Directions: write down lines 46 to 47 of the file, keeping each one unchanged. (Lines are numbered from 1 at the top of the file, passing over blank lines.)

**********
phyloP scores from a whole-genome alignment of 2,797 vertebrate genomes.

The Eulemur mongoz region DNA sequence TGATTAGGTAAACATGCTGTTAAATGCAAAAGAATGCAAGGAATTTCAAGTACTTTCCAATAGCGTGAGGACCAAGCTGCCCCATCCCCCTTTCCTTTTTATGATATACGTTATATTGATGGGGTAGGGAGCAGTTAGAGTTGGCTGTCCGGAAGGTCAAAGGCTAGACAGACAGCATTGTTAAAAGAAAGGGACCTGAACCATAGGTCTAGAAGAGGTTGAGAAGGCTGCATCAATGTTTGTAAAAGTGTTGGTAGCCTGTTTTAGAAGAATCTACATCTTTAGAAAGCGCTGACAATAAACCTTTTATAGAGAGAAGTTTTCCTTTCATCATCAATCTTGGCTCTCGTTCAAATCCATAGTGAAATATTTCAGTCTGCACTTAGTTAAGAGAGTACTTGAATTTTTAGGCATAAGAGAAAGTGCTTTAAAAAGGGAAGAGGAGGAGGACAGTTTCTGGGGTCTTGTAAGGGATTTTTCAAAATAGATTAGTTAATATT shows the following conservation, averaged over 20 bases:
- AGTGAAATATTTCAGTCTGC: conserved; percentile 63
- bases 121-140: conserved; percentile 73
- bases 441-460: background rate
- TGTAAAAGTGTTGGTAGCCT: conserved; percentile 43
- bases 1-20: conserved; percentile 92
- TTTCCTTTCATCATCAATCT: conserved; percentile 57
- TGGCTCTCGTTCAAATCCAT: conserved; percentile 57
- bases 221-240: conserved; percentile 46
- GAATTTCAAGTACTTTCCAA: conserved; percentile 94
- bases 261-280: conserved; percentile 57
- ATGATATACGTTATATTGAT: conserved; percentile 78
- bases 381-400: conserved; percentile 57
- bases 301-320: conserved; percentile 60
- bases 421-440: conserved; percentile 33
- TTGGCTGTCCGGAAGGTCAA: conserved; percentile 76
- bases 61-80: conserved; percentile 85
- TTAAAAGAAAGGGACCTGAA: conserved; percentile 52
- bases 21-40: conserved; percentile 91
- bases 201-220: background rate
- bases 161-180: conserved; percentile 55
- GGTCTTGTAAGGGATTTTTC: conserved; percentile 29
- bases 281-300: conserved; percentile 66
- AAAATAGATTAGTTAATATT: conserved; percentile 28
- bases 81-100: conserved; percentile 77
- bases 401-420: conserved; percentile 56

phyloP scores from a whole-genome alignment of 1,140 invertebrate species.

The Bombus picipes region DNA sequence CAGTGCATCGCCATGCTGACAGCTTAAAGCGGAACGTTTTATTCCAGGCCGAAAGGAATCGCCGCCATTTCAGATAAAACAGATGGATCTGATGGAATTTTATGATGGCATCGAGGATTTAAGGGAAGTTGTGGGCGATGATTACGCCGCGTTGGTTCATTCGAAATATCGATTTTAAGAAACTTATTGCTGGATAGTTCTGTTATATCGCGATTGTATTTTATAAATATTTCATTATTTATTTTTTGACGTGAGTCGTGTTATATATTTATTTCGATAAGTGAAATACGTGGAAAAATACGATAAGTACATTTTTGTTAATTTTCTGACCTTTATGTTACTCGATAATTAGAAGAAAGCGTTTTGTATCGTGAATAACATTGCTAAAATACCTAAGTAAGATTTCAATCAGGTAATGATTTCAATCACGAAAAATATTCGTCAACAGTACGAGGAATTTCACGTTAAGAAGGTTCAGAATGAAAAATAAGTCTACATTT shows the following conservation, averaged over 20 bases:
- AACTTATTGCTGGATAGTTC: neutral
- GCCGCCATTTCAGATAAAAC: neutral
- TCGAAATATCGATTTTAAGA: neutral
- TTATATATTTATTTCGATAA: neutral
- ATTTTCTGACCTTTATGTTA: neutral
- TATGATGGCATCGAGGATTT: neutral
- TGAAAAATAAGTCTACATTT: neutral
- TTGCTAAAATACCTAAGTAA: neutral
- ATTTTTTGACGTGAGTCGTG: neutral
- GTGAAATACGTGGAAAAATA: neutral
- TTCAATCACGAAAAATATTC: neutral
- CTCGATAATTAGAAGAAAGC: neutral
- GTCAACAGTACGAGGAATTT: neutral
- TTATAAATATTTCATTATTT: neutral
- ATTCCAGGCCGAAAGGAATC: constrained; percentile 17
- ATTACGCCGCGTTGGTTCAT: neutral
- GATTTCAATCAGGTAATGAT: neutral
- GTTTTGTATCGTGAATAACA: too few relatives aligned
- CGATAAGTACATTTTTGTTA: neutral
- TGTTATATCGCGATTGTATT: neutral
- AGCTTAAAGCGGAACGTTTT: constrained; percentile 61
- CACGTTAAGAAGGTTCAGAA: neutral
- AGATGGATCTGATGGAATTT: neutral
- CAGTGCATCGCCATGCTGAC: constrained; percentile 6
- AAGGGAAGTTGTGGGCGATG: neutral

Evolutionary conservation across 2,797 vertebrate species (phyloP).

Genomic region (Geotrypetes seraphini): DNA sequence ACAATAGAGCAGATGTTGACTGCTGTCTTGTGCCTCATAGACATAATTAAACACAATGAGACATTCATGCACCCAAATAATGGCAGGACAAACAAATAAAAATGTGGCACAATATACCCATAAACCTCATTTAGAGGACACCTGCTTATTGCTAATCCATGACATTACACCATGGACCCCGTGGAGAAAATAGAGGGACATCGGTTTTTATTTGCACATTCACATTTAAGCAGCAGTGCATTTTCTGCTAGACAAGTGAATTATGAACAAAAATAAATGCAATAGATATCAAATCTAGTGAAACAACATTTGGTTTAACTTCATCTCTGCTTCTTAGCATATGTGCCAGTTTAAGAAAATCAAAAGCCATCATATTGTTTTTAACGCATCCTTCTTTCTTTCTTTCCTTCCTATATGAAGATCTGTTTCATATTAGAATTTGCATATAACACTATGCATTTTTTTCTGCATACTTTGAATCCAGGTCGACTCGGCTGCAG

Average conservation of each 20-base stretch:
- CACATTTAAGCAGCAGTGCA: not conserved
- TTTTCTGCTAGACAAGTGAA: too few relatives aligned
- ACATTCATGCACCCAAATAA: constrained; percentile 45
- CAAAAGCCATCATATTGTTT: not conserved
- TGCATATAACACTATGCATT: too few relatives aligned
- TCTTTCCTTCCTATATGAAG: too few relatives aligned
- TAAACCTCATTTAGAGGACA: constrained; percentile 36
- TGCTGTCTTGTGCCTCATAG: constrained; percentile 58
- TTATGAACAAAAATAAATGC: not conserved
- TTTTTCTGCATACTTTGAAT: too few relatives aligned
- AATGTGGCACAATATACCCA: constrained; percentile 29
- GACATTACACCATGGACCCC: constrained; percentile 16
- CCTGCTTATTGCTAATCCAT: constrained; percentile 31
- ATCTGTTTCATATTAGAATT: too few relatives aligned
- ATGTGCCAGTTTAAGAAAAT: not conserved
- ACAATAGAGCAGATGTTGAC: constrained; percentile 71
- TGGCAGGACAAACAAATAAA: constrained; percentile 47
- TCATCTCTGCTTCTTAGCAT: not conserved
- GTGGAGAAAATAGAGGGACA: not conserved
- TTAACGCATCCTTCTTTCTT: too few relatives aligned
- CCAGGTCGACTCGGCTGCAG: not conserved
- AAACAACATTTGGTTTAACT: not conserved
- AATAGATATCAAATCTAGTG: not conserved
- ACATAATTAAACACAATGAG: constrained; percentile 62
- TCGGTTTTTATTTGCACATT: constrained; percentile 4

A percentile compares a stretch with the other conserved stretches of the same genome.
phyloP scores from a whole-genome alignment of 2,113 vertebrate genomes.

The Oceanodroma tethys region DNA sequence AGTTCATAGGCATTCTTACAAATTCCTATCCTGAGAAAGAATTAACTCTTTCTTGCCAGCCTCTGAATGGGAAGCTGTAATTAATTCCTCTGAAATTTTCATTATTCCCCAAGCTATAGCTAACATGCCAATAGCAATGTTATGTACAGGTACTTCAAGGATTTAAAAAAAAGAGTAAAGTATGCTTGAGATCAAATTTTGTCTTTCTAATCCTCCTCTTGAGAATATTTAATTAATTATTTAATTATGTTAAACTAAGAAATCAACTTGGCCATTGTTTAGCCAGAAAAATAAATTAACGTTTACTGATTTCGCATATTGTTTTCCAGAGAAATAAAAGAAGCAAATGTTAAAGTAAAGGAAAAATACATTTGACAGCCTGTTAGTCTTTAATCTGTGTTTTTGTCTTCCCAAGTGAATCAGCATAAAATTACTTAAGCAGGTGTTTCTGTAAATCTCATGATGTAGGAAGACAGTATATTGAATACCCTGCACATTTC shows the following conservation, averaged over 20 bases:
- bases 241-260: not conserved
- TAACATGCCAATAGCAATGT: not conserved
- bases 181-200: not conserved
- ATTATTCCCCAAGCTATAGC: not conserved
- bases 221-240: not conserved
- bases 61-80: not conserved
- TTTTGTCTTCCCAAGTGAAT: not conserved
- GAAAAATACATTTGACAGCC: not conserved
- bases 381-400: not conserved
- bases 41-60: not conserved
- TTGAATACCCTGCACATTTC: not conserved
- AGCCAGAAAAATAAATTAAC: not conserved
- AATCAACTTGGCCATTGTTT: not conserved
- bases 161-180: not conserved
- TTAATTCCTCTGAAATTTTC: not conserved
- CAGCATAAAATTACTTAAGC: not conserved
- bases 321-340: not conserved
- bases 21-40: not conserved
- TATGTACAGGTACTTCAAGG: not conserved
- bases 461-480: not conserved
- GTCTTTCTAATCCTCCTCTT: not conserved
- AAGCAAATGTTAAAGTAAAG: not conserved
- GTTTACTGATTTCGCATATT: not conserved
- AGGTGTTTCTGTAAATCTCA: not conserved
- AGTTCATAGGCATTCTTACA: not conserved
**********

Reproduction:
- GATTTCAATCAGGTAATGAT: neutral
- GTTTTGTATCGTGAATAACA: too few relatives aligned